Yesterday, a reporter directly asks Rick Perry "If your two-felony Indictment is just a "political stunt", why is it that the ONLY two people on the planet prosecutiong you are a Republican Judge and Republican prosecutor, both whom were fully endorsed by both Tean Republican senators?"

    Perry's NON-answer" I fully agree with (names 4 Democrats totally-unrelated to his indictment) that the indictment is just political."

    Is this just a Republican "thang", an incompetence, a compulsion, an inability to correctly answer direct questions any 2nd-grader could answer.....questions based entirely on FACTS?

    Take note, America. Yes, this is the face of our "tough-guy", non-nonsense Republican Party..........sheer abject cowardice and yellow-stain evasionary tactics when even a slight whiff of "Danger Rick Robinson, Danger!!, facts approaching!!" presents itself.

    Oh, Run Paul, run! Run away, run away, run away!

    Looks like Paul Ryan better stick to concocting fantasy budget proposals that have 5 TRILLION dollars of "unspecified cuts" that come from "yet to be discovered loopholes."
    Yeah, Paul, we've had someone try to sell us the Brooklyn Bridge, already.

    Thanks...but no thanks.
    Maybe a career in AmWay would be a better fit for Ryan.

    Seeing this unfold on the internet or CNN, ISIS must be praying to Muhammed (blessings be upon him) that Republicans take the White House in 2016. It may be the best chance of an ISIS victory.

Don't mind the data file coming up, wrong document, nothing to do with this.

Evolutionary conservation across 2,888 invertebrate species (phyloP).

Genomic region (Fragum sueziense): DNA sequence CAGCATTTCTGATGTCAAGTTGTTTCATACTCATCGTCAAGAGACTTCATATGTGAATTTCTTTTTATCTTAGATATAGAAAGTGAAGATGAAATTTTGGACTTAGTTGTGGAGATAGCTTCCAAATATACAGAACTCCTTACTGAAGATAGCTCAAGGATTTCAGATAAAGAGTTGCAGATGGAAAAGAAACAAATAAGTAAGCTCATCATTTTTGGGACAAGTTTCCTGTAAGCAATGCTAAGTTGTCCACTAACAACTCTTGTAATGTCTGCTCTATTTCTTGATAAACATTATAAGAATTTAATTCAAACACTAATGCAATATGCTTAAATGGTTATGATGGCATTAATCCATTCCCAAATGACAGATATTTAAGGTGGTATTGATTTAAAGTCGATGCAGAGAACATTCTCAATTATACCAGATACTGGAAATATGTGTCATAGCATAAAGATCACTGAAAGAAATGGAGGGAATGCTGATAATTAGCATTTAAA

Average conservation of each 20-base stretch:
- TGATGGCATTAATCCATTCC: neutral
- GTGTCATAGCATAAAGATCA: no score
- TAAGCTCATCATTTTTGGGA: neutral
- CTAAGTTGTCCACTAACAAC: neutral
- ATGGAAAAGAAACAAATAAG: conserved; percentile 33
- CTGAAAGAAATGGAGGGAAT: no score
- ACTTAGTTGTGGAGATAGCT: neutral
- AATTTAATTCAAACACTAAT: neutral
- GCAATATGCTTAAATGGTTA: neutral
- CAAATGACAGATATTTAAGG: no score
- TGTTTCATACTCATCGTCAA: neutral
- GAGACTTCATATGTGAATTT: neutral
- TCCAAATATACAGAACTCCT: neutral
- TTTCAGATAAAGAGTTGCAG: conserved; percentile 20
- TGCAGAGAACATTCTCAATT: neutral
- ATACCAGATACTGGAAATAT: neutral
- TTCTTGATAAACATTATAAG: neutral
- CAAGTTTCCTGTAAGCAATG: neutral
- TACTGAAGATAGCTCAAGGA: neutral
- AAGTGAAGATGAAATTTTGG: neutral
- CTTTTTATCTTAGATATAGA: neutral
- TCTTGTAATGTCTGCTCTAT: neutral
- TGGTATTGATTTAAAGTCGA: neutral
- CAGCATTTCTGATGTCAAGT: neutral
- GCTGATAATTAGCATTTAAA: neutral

Hell........All ISIS would have to do is request ONE straight answer from Republican WH "leadership", and then watch the entire GOP Administration piss its pants and head for the next helicopter bound for NORAD's underground safety compound in Colorado.
  • #27
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    Though I get your point and basically agree. I think you are not being completely fair as Paul Ryan is concerned. He definitely handled the situation wrong. I wonder why his publicist ir PR personal were to allow this. The correct way would have been to quickly explain that this is a book signing tour and it is not fair to hold up the line with complex questions. He could have the offered to adress the qiestion after the book signing if she was willing yo wait.